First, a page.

Letter from Frances Miller Seward to Lazette Miller Worden, August 25, 1839

  • Posted on: 4 October 2017
  • By: admin
Letter from Frances Miller Seward to Lazette Miller Worden, August 25, 1839



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Distributor:Seward Family Digital Archive

Institution:University of Rochester

Repository:Rare Books and Special Collections


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Letter from Frances Miller Seward to Lazette Miller Worden, August 25, 1839

action: sent

sender: Frances Seward
Birth: 1805-09-24  Death: 1865-06-21

location: Auburn, NY

receiver: Lazette Worden
Birth: 1803-11-01  Death: 1875-10-03

location: Canandaigua, NY

transcription: dxt 

revision: crb 2017-03-22

Page 1

Sunday Aug 25th 1839
My dearest Sister
I received your letter yesterday
too late to answer it I am glad to hear you are
better. There are few people who are sick long at a
time without meeting with the same unfeeling
uncharitable expression of opinion which you have
found at Canandaigua. I am astonished that Dr
Birth: 1794-07-30 Death: 1864-11-11
after so long an acquaintance with your
symptoms should still be so utterly ignorant
about your disease which has always from the
beginning appeared to me as plain a case as
ever came under my observation. but as you say nervous
complaints seem to afford physicians a very
convenient shelter when their skill in detecting
disease is at fault. Poor John Beach
Birth: 1785 Death: 1839-08-08
weeks previous to his death was said to be merely
suffering with hypo. My greatest fear is that you
will think yourself better than you are and by
some imprudent exertion or exposure bring your
illness to a fatal termination. I received last
week a short letter from Harriet
Birth: 1808-02-07 Death: 1868-09-09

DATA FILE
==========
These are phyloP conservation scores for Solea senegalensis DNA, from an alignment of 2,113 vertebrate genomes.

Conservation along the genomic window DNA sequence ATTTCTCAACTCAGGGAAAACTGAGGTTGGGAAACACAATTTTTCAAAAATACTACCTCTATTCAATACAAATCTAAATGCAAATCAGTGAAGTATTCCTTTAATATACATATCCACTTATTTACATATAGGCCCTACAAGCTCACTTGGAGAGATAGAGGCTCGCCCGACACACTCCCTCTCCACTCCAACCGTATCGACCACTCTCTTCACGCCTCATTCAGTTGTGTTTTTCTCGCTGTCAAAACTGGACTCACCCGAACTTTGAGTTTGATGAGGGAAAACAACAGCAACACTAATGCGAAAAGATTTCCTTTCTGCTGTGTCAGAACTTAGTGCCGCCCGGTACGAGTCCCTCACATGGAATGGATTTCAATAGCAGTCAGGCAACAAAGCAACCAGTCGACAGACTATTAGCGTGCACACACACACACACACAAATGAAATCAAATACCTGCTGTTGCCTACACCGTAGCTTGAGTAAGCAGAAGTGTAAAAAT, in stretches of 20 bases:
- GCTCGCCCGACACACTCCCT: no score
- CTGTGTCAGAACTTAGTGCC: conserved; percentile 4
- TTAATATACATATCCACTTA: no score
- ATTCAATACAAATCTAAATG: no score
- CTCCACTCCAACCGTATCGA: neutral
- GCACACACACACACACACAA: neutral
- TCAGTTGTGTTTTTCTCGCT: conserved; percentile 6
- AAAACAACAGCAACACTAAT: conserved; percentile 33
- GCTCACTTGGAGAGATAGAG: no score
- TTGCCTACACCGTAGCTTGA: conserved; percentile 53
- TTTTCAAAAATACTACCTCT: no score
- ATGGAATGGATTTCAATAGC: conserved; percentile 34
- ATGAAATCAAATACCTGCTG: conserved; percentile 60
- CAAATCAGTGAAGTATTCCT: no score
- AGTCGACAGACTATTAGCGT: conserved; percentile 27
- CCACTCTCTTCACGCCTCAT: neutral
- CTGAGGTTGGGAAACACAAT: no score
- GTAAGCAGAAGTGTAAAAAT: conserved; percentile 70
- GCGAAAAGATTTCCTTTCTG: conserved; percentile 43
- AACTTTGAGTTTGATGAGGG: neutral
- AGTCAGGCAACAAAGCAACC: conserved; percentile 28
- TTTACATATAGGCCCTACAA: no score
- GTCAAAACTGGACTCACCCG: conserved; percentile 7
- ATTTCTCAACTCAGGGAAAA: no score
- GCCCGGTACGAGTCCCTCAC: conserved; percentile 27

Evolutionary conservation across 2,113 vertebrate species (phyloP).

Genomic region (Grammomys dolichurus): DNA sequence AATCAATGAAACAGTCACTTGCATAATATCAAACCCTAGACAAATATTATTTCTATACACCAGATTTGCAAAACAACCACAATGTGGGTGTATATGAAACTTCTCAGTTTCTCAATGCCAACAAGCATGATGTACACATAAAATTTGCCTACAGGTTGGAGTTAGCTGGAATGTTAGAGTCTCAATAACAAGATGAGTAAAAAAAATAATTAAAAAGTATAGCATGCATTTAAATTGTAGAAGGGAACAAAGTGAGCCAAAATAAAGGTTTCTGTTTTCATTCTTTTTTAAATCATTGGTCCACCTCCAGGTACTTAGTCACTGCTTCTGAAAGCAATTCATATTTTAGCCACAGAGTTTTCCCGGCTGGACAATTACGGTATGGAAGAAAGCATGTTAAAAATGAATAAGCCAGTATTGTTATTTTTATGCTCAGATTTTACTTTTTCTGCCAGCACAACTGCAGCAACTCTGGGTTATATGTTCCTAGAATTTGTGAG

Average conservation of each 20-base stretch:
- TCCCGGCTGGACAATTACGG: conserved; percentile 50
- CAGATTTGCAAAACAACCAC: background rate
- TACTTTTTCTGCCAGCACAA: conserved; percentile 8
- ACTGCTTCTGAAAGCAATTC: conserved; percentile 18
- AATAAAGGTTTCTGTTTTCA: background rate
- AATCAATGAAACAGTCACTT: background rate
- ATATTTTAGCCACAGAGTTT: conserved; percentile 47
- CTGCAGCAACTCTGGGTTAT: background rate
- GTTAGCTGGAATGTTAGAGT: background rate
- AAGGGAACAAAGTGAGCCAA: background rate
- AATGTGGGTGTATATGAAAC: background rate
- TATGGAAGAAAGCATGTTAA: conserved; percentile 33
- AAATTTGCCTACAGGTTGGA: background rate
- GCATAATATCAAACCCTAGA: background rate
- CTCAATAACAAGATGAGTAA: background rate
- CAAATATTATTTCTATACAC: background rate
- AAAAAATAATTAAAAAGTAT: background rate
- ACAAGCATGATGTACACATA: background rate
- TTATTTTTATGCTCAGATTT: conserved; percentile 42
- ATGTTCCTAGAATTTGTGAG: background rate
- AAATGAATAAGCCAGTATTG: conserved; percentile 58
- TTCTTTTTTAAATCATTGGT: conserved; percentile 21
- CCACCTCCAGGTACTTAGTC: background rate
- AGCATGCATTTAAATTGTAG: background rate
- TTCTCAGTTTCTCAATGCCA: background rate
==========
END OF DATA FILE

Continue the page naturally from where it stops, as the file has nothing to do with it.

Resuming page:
accompanied with

[top Margin] We have succeeded in getting Willie to nurse a bottle by using a piece
of fine sponge in place of a tube. it is a very pretty invention
Mrs Hills

Editorial Note

Possibly Almira Hills
Birth: 1790-10-15 Death: 1857-10-25
or Hilda Maria Hills
Birth: 1808
recommended it to me. this is a relief to me. but he
still insists upon nursing more than is comfortable many nights
the dear little fellow is very hearty and I am afraid to give
him too much of the cows milk. perhaps I will be better when my
hea strength returns. I must prepare the bitters
A liquor in which bitter herbs or roots are steeped •
you advised. I am
now taking Balsam of Tolu (my own prescription) for the pain in my
breast. She that was Miss Sutton
is visiting
Mrs Hills with 2 children
x2 children

a nurse
&c. I have not seen her. Clary
says she does not wish to. your own Sister

Page 2

a copy of a long and deeply interesting letter written by
a Mrs Perkins
a friend of Mrs Hunt
Birth: 1804 Death: 1875-02-20
(John Birdsall's
Birth: 1802 Death: 1839-07-22

sister) containing a very particular account of Johns
illness and death. I presume Mrs Hunt sent the
letter to Weed
Birth: 1797-11-15 Death: 1882-11-22
and Harriet has very kindly copied
it for us. How many times I have wished that
we could read it together. I will send it to
you should I have a good opportunity soon. I
think it probable that Harriet will be here in the
course of a week or so though she says nothing about
it. she had not at that time received a letter
I have written urging her to come. I know if she
comes she will wish to go to Canandaigua where I
hope you will return with her. It is rather uncertain
when I go to Albany but I think not before the
last of September or 1st of October. there seems to be
no particular necessity for my being there at present
and I judge that Henry
Birth: 1801-05-16 Death: 1872-10-10
will be absent a considerable
part of the time next month. he thinks he will
not be able to come for me and proposes that
I should go now. that of course is out of the question
I had a letter from Harriet last week. Lucinda's